Music, Authority and Community

My facebook frienders are probably sick of this by now, unless they’re facebooking and twittering and orkut etc. in which case they’re used to information redundancies.

Anyway, since some of you expressed an interest in the grant we’ve just been awarded, and it is a little involved, I thought I might throw some information up here, FYIshly.

First, this is an interdisciplinary collaborative grant, awarded by Vanderbilt to Jonathan Neufeld–a philosopher of aesthetics and music–and myself. And you know what I am.

Here’s the first sentence of the grant:

“MUSIC, AUTHORITY AND COMMUNITY investigates relationships of authority in musical communities.”

What does that mean? Well, here are the questions we seek to answer:

“What are the forms and consequences of authority in art? Who holds authority? Do authority relations constrain or enable us? Do they promote intolerance and exclusion and repetition or freedom, invention, and creativity? How can intolerable forms of authority be rejected, protested or ignored?”

That makes sense, right? I mean, still kinda vague, but the basic idea is to look at power in art and to think about how artists and audiences (and society in general) navigate it. For example, Jonathan often uses the example of when Daniel Barenboim conducted the prelude to Wagner’s Tristan und Isolde as an unscheduled encore at the Israel festival in Jerusalem. Obviously, folks in Israel have an aversion to Wagner’s music…among other things, Hitler really loved him some Wagner. Here’s an example of how to link that example to the project:

“We see many forms of authority in the example of Barenboim’s performance. The conductor has authority over the choice of pieces to play and how to frame them for the audience, just as the media can choose if and how to publicize these events. The audience has the choice to leave or to stay, or to stay and protest. The larger public, and their reaction to the performance, have some influence on the significance of the event. Finally, all these are embedded in the larger social structure: in notions of legitimate authority, coercion, and taste. This example gives us a microcosm of the orienting concerns of our interdisciplinary research project.”

Right. So, obvs. we see this in rap all the time. The damn Sponge Bob Square booty commercial for Burger King raises some of these same questions. (For kids? I like big butts and fast food?)

Each member of the team will address these issues. Jonathan’s going to do it by writing about democratic participation, in order to apply this concept to musical communities. He expects to conclude that performances are authoritative and critical contributions to musical public spheres. Then, I’m going to study culture and stratification (you know, authority relations) through the lens of the conspicuous display of elites’ consumption of lowbrow culture. This phenomenon, described colloquially as “Slumming”, plays a critical role in the legitimation and mass production of lowbrow cultural goods, and the reproduction of social status through cultural consumption and display. I’m planning a little study of musical Slumming in Nashville based on intensive ethnographic observation. Then, and most exciting:

Contemporary classical composer (and recent Guggenheim award winner!) Gabriela Lena Frank has an international reputation for composing works that build new audiences by immersing herself in the communities in which he lives and works. In our community, she will compose a new quartet which will be performed and recorded by the established and innovative local chamber group ALIAS. During her residency, Frank will hold master cases and lectures, working groups and meetings, and explore the Nashville community for sources of artistic inspiration.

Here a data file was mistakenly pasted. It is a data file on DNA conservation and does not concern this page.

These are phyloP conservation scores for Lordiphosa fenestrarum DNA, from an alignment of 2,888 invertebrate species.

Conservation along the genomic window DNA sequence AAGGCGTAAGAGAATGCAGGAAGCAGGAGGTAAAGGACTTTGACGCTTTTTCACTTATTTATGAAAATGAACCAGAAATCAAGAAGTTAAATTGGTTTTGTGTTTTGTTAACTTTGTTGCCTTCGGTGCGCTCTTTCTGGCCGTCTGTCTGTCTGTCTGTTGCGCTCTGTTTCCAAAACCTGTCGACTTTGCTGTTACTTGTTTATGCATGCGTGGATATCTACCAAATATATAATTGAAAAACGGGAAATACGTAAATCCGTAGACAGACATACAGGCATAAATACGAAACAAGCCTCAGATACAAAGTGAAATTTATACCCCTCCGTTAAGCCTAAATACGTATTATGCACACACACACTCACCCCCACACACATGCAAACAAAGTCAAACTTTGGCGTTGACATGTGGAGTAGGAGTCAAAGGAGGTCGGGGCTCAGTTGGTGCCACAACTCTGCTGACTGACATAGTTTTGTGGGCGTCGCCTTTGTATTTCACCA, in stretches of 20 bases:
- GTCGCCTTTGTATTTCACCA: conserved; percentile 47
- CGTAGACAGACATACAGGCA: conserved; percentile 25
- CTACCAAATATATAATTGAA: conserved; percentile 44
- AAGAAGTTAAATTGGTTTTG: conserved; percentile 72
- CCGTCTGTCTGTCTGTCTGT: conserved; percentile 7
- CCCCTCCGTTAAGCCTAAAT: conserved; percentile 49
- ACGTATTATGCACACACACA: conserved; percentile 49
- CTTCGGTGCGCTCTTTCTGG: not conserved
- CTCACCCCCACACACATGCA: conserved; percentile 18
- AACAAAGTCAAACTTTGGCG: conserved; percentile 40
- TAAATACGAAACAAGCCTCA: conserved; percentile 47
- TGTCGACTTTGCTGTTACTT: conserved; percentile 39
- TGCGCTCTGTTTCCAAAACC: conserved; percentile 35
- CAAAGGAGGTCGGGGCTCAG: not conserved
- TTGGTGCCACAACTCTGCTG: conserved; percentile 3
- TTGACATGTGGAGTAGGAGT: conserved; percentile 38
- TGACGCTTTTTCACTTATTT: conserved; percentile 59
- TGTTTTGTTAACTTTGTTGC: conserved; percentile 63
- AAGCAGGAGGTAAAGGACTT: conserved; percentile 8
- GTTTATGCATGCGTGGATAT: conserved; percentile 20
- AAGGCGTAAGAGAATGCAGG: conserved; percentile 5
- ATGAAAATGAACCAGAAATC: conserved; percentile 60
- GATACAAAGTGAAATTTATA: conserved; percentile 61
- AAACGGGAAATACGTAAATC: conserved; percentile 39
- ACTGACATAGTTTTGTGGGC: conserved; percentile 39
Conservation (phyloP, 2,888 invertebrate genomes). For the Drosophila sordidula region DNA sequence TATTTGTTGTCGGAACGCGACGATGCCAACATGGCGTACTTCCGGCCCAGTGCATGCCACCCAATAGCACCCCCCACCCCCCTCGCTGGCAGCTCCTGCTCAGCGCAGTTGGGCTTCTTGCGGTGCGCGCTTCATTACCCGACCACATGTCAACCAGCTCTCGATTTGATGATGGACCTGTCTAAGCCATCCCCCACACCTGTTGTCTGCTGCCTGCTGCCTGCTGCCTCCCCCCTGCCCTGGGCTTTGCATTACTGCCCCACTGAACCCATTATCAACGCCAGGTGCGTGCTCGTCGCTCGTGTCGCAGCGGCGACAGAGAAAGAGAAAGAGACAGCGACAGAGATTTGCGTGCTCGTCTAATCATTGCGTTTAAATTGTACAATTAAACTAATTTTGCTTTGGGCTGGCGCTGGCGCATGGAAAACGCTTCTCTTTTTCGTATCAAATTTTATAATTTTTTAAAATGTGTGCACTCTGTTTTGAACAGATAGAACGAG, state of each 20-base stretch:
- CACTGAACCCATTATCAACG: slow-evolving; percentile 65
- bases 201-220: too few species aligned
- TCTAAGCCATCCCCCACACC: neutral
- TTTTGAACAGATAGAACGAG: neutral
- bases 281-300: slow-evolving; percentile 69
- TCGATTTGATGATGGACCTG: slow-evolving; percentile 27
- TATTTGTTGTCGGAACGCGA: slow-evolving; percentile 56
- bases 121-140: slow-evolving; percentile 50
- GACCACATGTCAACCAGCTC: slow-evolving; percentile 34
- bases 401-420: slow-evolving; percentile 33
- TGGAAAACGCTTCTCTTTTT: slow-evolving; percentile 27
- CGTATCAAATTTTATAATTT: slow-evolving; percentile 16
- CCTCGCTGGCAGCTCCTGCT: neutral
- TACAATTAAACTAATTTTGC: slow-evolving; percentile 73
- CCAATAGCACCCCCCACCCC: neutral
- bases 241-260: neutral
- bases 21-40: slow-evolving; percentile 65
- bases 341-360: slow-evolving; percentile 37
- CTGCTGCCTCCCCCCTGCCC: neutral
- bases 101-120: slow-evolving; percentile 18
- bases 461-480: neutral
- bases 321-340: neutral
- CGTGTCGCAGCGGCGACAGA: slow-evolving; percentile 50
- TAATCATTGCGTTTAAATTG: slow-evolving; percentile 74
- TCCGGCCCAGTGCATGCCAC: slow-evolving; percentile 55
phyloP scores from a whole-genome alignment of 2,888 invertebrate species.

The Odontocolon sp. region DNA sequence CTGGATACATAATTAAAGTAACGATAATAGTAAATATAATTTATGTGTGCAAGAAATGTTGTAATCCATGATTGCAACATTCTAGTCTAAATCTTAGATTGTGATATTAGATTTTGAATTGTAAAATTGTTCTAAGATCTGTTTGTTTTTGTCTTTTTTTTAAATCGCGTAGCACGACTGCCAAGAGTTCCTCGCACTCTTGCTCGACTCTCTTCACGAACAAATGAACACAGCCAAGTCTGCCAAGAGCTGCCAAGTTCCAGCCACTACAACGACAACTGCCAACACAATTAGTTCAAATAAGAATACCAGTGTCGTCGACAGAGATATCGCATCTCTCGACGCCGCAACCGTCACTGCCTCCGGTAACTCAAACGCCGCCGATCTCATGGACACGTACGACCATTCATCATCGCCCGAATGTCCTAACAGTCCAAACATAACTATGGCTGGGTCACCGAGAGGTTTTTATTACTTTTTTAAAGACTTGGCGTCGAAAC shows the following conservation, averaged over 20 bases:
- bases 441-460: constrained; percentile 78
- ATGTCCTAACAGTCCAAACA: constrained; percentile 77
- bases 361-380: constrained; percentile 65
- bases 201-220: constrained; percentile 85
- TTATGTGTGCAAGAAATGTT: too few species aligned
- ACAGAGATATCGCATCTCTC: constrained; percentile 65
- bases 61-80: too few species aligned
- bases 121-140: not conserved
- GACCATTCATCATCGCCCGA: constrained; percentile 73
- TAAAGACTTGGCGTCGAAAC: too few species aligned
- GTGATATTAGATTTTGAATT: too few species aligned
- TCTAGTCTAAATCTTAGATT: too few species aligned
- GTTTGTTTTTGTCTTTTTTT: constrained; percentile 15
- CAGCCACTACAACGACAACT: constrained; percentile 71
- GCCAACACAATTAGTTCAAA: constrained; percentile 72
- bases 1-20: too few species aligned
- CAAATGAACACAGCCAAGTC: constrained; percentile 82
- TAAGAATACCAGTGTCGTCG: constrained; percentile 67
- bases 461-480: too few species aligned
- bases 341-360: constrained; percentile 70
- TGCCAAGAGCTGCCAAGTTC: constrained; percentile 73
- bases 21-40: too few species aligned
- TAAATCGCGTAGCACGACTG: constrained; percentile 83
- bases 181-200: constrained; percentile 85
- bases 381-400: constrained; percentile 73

Gabriella’s going to compose this new work, and do the world premiere in Nashville, on campus. Helping her will be ALIAS, led by the indomitable Zen Bowers. They’ll record the piece, also.

As for us, Jonathan and I will present the research findings of our studies in non-traditional spaces (like Hispanic community centers, mosques), in an effort to interest our neighbors in the work we do, and the communities we envision. Graduate students will be intimately involved in the development of research findings, the musical composition and the final lecture and performance series, providing them with a unique pedagogical opportunity. We expect they will not only develop skills of interdisciplinary scholarship, but virtues of academic citizenship. The strong interdisciplinary connection we will advance during the study period will give us the legitimacy to make an application to the National Endowment for the Humanities Collaborative Grant Program. The research group will make a unique contribution to music scholarship and practice that will serve as an example for further collaborations between the citizens of musical communities.

Or so we think.

If this is crazy obtuse, let me know and I’ll work on it. But those are the basics.

Although I’m excited about my project, and working with Jonathan, the most astoundingly exciting thing is the fact that he and I obtained research funding to support the commissioning of a new piece of contemporary classical music. This fulfills all my dreams of being a Medici.




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4 responses to “Music, Authority and Community

  1. Mark

    when’s the premiere? I want to be there.

  2. Jenn Lena

    October 2010. We hope.

  3. Nice, Jenn. Congrats on the grant.

  4. Jenn Lena

    Thanks, KB.

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